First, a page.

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Once I got through reassembling the roll bar, I was able to mount it on the fuselage and match drill the bases and get everything riveted in place. But to add insult to injury, I’m now short a number of CS4-4 and LP4-3 rivets due to the error. So I can’t actually finish the section. But I did get as far as I could and placed an order with Vans for the rivets. There’s only about half an hour of work to finish it up once I have the rivets.   I’ll move on to something else but it sure would have been nice to have been able to paint it up this weekend and call the Fuselage complete.

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Today’s Time (hours): 6.0
Fuselage Time (hours): 221.0
Total Time (hours): 676.5

 

Dimpled and countersunk firewall parts

Dimpled the firewall sides.

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Machine countersunk the firewall angles to mach the dimples in the firewall. Unfortunately I got distracted and neglected to tape off the holes I wasn’t supposed to countersink in the diagonal firewall angles. So two new additions to the scrap pile. New parts ordered. Moving on to the next section in the meantime…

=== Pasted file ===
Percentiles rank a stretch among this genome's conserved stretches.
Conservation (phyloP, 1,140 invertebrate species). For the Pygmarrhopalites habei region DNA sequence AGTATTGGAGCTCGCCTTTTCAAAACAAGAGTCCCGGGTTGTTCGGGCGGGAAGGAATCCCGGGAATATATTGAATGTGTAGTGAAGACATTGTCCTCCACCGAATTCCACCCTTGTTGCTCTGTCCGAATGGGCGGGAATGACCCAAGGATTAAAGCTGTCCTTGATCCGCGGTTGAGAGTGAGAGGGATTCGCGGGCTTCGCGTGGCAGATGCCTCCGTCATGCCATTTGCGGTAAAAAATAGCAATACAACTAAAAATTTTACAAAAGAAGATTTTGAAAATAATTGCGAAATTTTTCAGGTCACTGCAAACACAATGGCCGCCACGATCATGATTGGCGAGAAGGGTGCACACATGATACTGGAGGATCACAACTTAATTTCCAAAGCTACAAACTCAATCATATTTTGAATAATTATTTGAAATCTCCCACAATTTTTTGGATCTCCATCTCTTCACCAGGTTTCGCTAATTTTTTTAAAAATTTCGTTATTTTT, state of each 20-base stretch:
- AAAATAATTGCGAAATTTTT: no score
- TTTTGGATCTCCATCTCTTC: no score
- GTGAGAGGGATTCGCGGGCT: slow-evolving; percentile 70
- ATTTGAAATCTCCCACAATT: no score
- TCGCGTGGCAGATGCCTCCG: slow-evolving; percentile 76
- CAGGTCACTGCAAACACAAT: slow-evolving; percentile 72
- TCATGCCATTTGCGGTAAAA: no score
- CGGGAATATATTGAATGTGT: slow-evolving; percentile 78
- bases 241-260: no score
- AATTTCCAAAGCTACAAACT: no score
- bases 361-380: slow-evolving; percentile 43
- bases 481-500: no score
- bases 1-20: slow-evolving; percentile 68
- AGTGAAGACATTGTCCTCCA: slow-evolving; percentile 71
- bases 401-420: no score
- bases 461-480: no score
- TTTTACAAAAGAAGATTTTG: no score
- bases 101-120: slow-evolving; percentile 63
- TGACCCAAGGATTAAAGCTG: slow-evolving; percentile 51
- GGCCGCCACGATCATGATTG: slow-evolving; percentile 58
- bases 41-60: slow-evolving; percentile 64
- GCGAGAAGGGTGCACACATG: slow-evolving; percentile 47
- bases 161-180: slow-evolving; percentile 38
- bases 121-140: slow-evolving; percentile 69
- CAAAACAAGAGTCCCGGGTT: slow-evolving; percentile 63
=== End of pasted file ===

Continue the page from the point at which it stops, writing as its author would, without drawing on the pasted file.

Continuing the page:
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Before moving on to the next section, I was able to dimple the firewall top section and countersink the associated angle as well the relay doubler.

 

Today’s Time (hours): 2.0
Fuselage Time (hours): 53.5
Total Time (hours): 508.0

 

Wings are complete!!!

Completed the repair to the attach hole that I blew out last week. The fiberglass and micro cured up nicely. I sanded it flush, re-drilled and countersunk the holes, and riveted the nut plate on.

 

The molex connectors that I ordered from McMaster arrived so I inserted the pins and bundled the wires with wire ties.

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This completes construction of the wings! Very excited to move on to the fuselage.

 

Today’s Time (hours): 0.5
Wing Time (hours): 298.5
Total Time (hours): 450.5

 

Completed left wingtip–Almost